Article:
“Church is the one place where we should always feel love and accepted, yet it is one of the most intimidating places of all.”
~Jennifer J. Holt, Homelife Magazine, 2011
This past weekend I attended a Disability Ministry conference with two dear friends. The aim of the conference was to help churches learn practical ways to serve people and families with special needs. It was good to be in the company of others who shared a desire to see churches implement creative ways to reach special needs communities. I came away inspired, armed with notes and a new book (Autism and Your Church, by Barbara Newman), and my head swimming with ideas.
I love this excerpt from the book:
It was time in the worship service for the pastor to give the message. As the pastor began to speak, an individual started making noise in the back of the church. Without missing a beat the pastor calmly said, “Some of you might be hearing my friend Marie. Marie’s mom and dad have asked me to tell you that she has Autism Spectrum Disorder. Sometimes the tags in her clothes or a sound she hears really bother her. I appreciate that Marie is my cheering section today.”
A workshop I attended included a panel of 4 adults with special needs sharing about their involvement in church. This was the best part of the conference for me, and I found myself actually whispering prayers to God on their behalf (and Rhema, too) throughout. The panel was asked about positive experiences they’ve had in church, and I noticed that each response had something to do with friendship. It was clear that community and the relationships they’d formed in church were so significant to them.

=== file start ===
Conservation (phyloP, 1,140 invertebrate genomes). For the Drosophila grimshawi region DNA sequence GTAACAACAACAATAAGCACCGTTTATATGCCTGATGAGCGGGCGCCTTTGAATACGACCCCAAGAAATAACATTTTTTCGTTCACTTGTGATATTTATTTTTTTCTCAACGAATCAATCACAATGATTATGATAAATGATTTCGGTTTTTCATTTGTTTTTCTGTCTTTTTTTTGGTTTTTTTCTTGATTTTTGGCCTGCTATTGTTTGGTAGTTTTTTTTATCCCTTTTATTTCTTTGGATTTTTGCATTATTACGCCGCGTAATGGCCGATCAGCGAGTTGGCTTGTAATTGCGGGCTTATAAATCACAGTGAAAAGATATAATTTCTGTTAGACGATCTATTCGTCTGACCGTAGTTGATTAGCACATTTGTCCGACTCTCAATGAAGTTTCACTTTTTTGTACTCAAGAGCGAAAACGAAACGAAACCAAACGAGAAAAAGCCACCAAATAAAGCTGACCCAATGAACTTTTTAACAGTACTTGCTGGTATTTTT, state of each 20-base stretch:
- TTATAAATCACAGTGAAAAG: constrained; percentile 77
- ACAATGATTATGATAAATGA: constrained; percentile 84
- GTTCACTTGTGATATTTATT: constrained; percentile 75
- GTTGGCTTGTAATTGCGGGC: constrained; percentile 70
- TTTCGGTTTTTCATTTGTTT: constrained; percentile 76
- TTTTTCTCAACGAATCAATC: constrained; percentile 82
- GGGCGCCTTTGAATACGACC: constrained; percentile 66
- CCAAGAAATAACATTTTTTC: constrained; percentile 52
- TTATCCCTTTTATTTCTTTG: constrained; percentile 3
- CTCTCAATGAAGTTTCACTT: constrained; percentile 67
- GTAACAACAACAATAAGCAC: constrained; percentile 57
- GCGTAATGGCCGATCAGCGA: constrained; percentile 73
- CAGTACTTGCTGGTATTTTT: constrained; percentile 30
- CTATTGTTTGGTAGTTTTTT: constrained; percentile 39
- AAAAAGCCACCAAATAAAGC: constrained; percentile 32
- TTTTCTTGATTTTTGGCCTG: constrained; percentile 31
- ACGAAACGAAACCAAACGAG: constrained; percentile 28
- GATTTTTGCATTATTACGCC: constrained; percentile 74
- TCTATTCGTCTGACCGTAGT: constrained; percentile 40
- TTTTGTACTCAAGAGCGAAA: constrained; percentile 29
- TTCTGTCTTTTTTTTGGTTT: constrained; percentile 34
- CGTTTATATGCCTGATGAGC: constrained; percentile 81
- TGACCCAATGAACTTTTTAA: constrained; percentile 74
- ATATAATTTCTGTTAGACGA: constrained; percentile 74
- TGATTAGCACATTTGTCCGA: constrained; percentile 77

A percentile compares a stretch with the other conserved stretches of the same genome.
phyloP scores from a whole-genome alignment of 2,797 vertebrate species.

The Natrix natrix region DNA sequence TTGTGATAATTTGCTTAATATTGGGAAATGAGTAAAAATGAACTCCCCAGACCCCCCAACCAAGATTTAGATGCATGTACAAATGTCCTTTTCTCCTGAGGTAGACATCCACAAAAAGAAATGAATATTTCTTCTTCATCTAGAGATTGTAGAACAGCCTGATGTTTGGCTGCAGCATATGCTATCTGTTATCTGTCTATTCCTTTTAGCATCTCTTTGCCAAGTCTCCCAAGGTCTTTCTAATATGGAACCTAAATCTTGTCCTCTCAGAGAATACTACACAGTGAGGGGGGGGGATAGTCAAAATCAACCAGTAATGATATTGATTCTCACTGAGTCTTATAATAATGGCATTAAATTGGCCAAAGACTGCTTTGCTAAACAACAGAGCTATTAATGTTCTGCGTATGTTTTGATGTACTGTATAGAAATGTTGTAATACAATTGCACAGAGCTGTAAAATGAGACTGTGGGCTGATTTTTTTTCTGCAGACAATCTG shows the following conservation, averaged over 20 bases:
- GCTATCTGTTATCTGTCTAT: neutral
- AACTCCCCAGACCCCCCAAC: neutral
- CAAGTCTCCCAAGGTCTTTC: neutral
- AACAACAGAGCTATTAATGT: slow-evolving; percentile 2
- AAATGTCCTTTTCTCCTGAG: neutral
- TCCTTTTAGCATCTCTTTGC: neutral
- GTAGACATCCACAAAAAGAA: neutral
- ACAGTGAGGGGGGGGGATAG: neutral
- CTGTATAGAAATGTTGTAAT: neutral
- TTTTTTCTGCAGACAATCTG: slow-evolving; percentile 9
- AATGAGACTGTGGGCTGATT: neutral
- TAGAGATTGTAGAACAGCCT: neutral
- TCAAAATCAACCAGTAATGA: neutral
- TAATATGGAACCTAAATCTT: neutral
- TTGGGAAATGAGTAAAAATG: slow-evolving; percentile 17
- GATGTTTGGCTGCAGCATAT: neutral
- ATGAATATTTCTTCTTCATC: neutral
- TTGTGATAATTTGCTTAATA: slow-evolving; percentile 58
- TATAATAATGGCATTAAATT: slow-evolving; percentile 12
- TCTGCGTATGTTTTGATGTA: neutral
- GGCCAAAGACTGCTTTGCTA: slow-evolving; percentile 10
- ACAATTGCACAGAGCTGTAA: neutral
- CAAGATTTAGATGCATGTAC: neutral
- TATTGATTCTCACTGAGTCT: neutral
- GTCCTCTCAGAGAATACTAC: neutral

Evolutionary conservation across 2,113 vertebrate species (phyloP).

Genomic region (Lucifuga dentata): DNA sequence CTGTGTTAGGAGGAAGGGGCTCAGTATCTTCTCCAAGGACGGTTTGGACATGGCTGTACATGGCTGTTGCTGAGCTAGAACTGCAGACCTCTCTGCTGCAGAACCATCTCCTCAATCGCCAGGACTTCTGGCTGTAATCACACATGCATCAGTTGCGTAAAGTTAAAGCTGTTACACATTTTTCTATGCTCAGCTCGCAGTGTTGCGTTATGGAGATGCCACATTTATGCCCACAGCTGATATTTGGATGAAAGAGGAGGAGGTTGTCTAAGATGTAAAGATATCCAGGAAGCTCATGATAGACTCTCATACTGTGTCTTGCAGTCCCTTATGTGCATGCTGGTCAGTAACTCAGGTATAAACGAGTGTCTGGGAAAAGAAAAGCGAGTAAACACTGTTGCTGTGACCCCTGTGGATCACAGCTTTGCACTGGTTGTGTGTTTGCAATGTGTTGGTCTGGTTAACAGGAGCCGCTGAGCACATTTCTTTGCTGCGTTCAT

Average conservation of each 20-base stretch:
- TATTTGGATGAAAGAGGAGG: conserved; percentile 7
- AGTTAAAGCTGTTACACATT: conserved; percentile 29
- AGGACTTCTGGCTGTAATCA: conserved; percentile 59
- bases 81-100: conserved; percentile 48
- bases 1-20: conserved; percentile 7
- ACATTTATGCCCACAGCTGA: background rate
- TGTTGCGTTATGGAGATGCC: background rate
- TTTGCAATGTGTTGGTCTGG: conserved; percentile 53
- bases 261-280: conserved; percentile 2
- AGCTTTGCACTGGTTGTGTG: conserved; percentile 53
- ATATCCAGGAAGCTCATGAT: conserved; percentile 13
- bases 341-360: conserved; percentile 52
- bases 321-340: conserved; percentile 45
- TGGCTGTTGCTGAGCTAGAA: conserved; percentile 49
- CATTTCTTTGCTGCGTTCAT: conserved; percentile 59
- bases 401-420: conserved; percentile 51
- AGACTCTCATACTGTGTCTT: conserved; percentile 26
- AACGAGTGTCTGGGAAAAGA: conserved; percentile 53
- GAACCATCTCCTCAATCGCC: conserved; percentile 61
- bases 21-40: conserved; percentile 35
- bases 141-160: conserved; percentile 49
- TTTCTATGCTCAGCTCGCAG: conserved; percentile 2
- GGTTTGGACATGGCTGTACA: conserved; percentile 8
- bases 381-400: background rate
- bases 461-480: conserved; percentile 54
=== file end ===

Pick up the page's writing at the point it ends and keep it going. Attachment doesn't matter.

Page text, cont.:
When the panel was asked about negative experiences in church, a young woman spoke about how she struggled with the music being too loud for her. She said it actually physically hurt, and she often experienced guilt over needing to leave. For years she thought it was her fault. (And at this point I wanted to put my arms around her). She said that now she understands that it’s ok to leave the sanctuary if she needs to and she is learning not to be so quick to blame herself.
Another young woman, with a speech delay, also answered the question about her struggles in church. Each precious word she spoke took effort and I cannot ever forget what she said: “There’s no other kind of me.” I thought of my Rhema. In our church right now there is no other little girl like her. And I don’t know all that she feels, but I know she enjoys being a part of things even if she’s doing her own thing – that is her part. And I’ve no doubt she desires friends and meaningful relationships, as we all do, even though she may not show that longing in a way we might expect. Oh, how I pray that she will experience true friendship in her life.
There’s no other kind of me. Sweet girl, it’s a burden and it’s a gift.